SERMON NOTES, EASTER 7, YEAR C (Preached at Grace Church/Kirkwood, May 12, 2013, the week before the parish merges with St. Matthew’s/Warson Woods)
There are those who say that there are only two things certain in this world: Death and taxes. I’d add a third to the list: There will be change.
A lot has changed in my life since I preached my very first sermon from this pulpit, more than a decade ago. My mother died, and my father moved into independent living. My daughters are now young adults. I’m divorced. I’ve had breast cancer, twice.
A lot has changed at Grace, too. Since I was a member here, you’ve said goodbye to one rector and welcomed a new one. Some of the friends I knew here have moved away, or died. And an even bigger change will take place next week, on Pentecost, when Grace merges with St. Matthew’s.
When I was a teenager, I watched breathlessly with the rest of the world as the Apollo 11 mission landed on the moon. I talked about it with my great-aunts, born in the 19th century, and about all of the change they’d seen.
They went from horse-drawn carriages to the first automobiles to the age of the Interstate. They lived in a house converted from gas lighting to electric, and they weren’t children when they got their first telephone. They saw major changes come about in attitudes about women and racial relations.
For the longest time, I thought that their generation must surely have seen more change arrive more rapidly than any other in human history.
Now I’m not so sure. Now I think that distinction might actually belong to our own time, as changes, in technology – consumer, medical, military, and more – and in attitudes seem to arrive at the speed of light.
In recent weeks we’ve heard about how the disciples experienced a quantity and quality of change that would set even our adaptive heads spinning.
Some of them joined Jesus at the beginning of his public ministry, and have followed for the three years since. Some of them joined later, called to follow this teacher, this miracle-worker, this friend.
Jesus has warned them along the way that it’s a harder path than it might have seemed early on. In the days and weeks leading up to the entry into Jerusalem, he’s become more and more open about who he is, and about what’s coming. In the gospel reading we just heard, he concludes the long passage known as the Farewell Discourse. The next chapter records his arrest.
We have lived those changes along with the disciples in the last eight weeks: the grief and fear of Jesus’s trial and crucifixion, the joy of the Resurrection, the understanding that gradually came about as the risen Lord appeared to his companions.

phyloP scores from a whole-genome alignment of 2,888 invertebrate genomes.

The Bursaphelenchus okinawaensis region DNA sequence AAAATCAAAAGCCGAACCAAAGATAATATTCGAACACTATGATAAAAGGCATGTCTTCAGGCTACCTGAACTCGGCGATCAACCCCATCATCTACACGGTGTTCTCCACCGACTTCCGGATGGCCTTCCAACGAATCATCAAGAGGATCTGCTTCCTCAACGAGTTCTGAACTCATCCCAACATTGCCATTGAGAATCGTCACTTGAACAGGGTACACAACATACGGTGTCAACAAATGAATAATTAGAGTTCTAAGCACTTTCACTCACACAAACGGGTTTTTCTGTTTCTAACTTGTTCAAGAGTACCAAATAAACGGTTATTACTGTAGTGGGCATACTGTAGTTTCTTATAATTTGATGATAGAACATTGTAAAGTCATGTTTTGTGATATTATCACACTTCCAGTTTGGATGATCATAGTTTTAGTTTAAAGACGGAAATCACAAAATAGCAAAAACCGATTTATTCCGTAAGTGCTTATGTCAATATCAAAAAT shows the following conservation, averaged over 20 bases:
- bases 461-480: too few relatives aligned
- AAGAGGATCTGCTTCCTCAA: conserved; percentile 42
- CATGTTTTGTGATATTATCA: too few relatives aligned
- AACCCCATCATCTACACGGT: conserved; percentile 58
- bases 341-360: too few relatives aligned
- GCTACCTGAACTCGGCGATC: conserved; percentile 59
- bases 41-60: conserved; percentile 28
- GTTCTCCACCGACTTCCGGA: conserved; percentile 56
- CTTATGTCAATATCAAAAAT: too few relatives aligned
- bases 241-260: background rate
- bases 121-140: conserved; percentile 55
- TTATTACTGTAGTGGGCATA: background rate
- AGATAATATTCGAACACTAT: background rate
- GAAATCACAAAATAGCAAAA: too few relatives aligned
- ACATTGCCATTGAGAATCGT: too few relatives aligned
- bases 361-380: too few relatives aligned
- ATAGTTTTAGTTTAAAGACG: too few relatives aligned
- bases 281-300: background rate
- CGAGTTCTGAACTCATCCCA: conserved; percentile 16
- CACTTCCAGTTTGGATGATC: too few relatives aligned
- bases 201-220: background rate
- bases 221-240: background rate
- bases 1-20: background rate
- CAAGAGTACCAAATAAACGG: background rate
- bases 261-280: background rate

Thursday was Ascension Day, the most-ignored mandatory feast day in the Church calendar, when Jesus led his followers out of the city, gave them instructions, blessed them, and, says the Book of Acts, “was lifted up, and a cloud took him out of their sight.”
They will not see him again in this life. They are preparing for new roles. Those roles will become dramatically clear to them and to everyone within earshot next Sunday, on the Feast of Pentecost. From there, they will experience change which they could not have imagined, world-altering change in every sense.
Next Sunday Grace Church will also experience major change, when you merge with St. Matthew’s.
Both parishes have done all the right things: months of careful, Spirit-led discernment and discussions of what will change and what will remain the same: the name of the chapel will change; the name of the parish will not; and, at long last, Grace will have a patronal feast day as you adopt St. Matthew as your own. Congratulations! the Sunday closest to September 21 promises great weather for a parish picnic.
Both parishes have had tremendous leadership throughout the process, but there will still be areas of difference and disagreement. There will still be times when some will say, “But we’ve always done it this way,” and others will respond, “But we’ve never done it that way.”
Just remember that change is not only inevitable, it is necessary. We must adapt to it: If a shark doesn’t keep swimming, it dies. The trick is to guide the change where we can, so that it becomes a blessing to us and to all we meet.
Given the circumstances, I think the readings for today are highly appropriate. That’s especially true of the gospel reading, John’s recounting of Jesus’s farewell prayer.
He prays not only for the disciples listening to him there, but for all of us who will come to believe through their witness.
“The glory that you have given me I have given them, so that they may be one, as we are one, I in them and you in me, that they may become completely one, so that the world may know that you have sent me and have loved them even as you have loved me. … Righteous Father, the world does not know you, but I know you; and these know that you have sent me. I made your name known to them, and I will make it known, so that the love with which you have loved me may be in them, and I in them.”
In the weeks and months to come, the people of the new Grace will become truly one. The change won’t always be easy. There will be challenges – another certainty! – and some of them will come as a surprise.
But the opportunity is here to be a blessing, to one another and to the wider community. The opportunity is here, with the many gifts that you have been given, to make God’s love known to each other, and to the world. The opportunity is here to live Jesus’s prayer.
– Sarah Bryan Miller